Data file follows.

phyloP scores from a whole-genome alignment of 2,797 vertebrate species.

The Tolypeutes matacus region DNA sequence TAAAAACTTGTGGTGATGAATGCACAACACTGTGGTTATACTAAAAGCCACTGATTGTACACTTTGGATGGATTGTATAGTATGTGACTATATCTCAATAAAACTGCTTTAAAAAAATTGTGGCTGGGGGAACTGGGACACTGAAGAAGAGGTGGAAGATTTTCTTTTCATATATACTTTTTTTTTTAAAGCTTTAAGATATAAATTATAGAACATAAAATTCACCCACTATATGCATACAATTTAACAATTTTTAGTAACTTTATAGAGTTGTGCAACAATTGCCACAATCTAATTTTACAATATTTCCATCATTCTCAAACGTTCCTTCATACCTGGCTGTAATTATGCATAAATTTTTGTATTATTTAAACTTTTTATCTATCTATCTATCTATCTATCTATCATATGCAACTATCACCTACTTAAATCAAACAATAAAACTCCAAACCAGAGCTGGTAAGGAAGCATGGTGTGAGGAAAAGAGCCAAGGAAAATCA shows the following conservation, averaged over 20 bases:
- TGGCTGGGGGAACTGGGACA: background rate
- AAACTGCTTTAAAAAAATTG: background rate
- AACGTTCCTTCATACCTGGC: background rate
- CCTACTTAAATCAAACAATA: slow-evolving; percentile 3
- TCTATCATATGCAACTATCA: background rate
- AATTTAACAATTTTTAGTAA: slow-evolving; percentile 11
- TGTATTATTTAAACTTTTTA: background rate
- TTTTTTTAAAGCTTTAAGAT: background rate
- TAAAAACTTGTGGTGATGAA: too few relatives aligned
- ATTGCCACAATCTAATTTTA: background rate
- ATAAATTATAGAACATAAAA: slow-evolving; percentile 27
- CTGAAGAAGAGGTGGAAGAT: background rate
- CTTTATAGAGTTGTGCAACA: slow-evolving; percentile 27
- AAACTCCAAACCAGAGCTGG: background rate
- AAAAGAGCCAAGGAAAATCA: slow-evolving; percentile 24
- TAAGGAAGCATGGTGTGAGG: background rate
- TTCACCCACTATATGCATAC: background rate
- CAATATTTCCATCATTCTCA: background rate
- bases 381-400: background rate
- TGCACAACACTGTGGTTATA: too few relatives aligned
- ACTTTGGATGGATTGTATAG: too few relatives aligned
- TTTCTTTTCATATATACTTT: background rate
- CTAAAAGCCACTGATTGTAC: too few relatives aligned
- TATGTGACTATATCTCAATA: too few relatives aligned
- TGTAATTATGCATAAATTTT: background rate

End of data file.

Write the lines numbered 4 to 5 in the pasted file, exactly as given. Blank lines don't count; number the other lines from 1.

- AAACTGCTTTAAAAAAATTG: background rate
- AACGTTCCTTCATACCTGGC: background rate